Clavicle fractures are common in both adults and adolescents. Many heal with non-operative treatment without any sequel, but there are patients who may benefit from an operative intervention.
The discussion goes around an optimal treatment of a midshaft clavicle fracture if there is a significant displacement, comminution or shortening of the fracture in adolescents.
According to the study published by Jornal of Children’s Orthopedics (JCO), recent reviews have indicated that improved functional outcomes are achieved after open reduction and internal fixation of the clavicle – for example, McKee et al examined 111 adolescents with midshaft clavicle fractures treated by traditional non-operative treatment and open reduction and internal fixation with a plate. Conclusions found superior results of operative fixation than non-operative method, with superior surgeon-based (Constant Shoulder score) and patient-based (disabilities of the arm, shoulder and hand (DASH) score) outcome measure at every time-point in the study. Patients, who underwent operative fixation, had an earlier return to normal fixation.
At the same time, a multicenter randomized controlled trial performed in Canada also suggested that operative fixation of displaced clavicle shaft fractures resulted in Constant Shoulder score and DASH scores among patients compared with non-operative treatments. The literature on this topic for children and adolescents remains a little less clear.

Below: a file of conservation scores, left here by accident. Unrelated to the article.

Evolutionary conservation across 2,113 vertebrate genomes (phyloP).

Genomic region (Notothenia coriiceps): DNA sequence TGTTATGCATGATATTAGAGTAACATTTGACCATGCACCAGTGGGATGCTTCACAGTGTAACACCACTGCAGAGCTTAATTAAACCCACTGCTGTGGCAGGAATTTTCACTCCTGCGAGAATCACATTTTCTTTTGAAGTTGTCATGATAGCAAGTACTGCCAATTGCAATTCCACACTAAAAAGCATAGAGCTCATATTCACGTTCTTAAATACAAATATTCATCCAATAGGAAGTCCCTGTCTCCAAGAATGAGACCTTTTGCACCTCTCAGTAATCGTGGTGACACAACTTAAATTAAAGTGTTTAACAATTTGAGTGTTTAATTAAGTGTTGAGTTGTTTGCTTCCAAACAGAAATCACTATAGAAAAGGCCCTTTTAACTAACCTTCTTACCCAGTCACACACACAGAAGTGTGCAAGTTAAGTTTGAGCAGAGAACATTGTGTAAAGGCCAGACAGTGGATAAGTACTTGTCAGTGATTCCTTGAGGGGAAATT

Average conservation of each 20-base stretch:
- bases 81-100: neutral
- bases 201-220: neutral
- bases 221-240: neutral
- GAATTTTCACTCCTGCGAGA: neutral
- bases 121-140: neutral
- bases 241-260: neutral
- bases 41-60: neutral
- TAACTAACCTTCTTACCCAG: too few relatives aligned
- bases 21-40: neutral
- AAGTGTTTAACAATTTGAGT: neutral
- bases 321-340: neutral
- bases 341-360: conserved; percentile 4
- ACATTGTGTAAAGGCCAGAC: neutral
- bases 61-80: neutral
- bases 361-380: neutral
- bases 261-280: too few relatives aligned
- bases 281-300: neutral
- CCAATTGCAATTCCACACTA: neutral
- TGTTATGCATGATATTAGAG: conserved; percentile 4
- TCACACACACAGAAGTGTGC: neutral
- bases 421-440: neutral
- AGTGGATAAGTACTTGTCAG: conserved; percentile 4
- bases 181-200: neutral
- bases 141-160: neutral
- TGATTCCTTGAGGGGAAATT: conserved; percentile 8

Another study found out that adolescents who underwent operative fixation of closed midshaft clavicle fracture had shorter time to union and low complication rates. Patients who took the other way around – non-operative fixation – were more likely to report subjective complaints related to malunion, particularly those with increased shortening. These studies suggested no subjective or functional deficit among adolescent patients who have suffered a previous displacement or shortening followed by midshaft clavicular fracture.the main objective of this study, published on JCO, was to assess shoulder function and patient-reported physical functioning outcomes in children and adolescents by following clavicle fractures.
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On this study, researchers went deeper by comparing patients who were presented with clavicle shortening and underwent operative intervention with the ones presented with clavicle shortening that opted for a non-operative intervention. In comparison with the operative and non-operative groups, as well as the injured and uninjured arms within patients.
Results have suggested that there is no difference in objective function or subjective patient-reported physical functioning outcome between operatively and non-operatively. Isokinetic testing (a commonly utilized tool for the assessment of muscular strength in orthopedic and sports medicine) also suggests that there is an increased variability in functional measurements for the involved arm compared to the uninvolved arm among patients treated non-operatively.
Patients who were treated non-operatively may have decreased function in the involved arm and patients treated operatively found more stability, objective functional outcome in the involved arm compared with the uninvolved arm.
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